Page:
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Originally Posted by kjfalls View Post
Rarely is telephone connections in a building CAT5 unless the phones are digital and require an RJ45 connection. Most telephones are four wire and use RJ11. Most CAT5 UTP is used for 100mpbs, but in most cases can be used up to 1GBPS. Are you experiencing data-loss when performing a ping? Punch-down blocks are common for CAT5 installation terminating to RJ45. Install CAT6E if you want to be sure, but use CAT6E certified jacks and terminations.
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Originally Posted by ajhieb View Post
My current residence had CAT5 run for the phone lines.
Yup. It is Cat 5 with 4 twisted pairs for sure. I looked at the jacket labeling and counted the individual wires inside the cable..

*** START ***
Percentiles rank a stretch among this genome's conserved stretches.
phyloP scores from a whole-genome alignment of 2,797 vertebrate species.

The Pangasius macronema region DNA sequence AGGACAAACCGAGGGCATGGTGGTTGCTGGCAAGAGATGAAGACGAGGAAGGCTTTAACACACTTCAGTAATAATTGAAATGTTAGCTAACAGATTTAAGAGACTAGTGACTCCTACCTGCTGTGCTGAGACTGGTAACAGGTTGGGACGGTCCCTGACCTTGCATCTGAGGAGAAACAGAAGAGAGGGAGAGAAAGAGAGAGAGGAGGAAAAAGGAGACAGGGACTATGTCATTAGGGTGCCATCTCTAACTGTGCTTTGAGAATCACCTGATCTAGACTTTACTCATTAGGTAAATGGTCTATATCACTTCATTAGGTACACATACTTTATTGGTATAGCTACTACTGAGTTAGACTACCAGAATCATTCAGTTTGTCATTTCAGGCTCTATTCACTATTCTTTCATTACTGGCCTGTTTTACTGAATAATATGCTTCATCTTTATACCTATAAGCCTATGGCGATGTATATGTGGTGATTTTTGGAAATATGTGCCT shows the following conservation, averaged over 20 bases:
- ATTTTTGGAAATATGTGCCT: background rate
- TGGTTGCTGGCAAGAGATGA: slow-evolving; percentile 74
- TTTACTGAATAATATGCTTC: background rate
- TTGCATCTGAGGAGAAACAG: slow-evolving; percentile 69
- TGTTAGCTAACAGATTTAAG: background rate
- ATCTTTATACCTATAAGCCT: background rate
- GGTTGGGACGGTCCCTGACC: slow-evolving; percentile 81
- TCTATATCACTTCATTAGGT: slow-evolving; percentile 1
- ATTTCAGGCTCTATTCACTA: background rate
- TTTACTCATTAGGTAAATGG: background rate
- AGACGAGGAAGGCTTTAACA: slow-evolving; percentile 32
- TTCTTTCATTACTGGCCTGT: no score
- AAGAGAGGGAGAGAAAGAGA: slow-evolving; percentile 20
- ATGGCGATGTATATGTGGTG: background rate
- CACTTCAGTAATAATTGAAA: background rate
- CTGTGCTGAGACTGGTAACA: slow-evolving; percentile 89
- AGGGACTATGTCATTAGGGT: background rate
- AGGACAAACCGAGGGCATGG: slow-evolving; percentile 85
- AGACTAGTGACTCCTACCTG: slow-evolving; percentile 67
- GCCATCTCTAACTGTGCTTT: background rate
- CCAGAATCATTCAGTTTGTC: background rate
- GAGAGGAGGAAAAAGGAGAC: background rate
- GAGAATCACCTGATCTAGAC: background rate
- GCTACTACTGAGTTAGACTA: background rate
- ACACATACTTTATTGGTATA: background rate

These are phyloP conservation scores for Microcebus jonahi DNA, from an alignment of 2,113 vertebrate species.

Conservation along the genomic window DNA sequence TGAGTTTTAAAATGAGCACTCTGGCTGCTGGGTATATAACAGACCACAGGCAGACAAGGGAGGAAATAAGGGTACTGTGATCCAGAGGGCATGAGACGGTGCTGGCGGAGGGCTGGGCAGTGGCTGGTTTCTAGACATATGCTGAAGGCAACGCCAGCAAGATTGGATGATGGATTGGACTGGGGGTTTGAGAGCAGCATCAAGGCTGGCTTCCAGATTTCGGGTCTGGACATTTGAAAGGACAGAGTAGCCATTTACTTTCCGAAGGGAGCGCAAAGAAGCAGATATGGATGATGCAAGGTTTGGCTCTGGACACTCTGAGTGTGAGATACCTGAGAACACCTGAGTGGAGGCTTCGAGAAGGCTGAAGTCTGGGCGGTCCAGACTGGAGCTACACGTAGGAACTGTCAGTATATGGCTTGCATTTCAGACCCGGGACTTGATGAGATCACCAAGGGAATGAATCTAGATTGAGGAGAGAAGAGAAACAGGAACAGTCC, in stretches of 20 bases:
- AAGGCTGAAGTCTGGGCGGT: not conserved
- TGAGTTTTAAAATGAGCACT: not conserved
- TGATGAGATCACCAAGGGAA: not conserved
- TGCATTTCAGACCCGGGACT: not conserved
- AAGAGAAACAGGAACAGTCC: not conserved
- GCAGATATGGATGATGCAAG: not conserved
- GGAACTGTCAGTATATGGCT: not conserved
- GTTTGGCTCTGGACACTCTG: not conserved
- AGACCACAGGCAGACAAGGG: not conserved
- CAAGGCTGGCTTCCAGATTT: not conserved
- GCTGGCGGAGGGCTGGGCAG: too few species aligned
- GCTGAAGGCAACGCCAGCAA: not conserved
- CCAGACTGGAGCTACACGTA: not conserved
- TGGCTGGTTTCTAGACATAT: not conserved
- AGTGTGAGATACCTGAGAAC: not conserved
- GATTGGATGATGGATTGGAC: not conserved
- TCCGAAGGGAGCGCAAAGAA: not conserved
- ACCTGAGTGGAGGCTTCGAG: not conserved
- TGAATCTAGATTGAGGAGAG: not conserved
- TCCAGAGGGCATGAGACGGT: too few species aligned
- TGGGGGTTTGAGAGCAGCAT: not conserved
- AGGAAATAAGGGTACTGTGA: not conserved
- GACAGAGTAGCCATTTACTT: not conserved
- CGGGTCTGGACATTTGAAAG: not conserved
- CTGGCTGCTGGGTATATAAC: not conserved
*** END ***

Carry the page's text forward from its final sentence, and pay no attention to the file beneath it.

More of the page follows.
I have come to the conclusion that it should work fine for my use and I will be hooking it up as soon as we're done settling in and I can get my HTPC to boot again, build my new HTPC and get everything all running. The Cat 5 currently terminates in an un-utilized telephone box on the wall outside the garage so I will disconnect those from the telephone box and pull them into the garage where I will put an 8-port Gig Switch. The only thing I may change is the "home run" cable from there to my office which should be an easy run to do by using the existing cable to pull a new Cat 6 cable but we shall see. As far as using the other Cat 5 cables to pull Cat 6 goes, I don't think that will work as it is a pretty big house and these go somehow a long way to the telephone box.

Currently we moved over my fiance's Uverse account so there's TV in all rooms using that but it won't be long until this is all hooked up so we can get everything all cool again. We'll score the $300 VISA gift card from AT&T and then bail on their outrageously expensive service.. $7 per outlet after the first one.. REALLY? The bill from them is $200/month not including internet because I already moved my 100/5 internet with me and set up my wireless router too.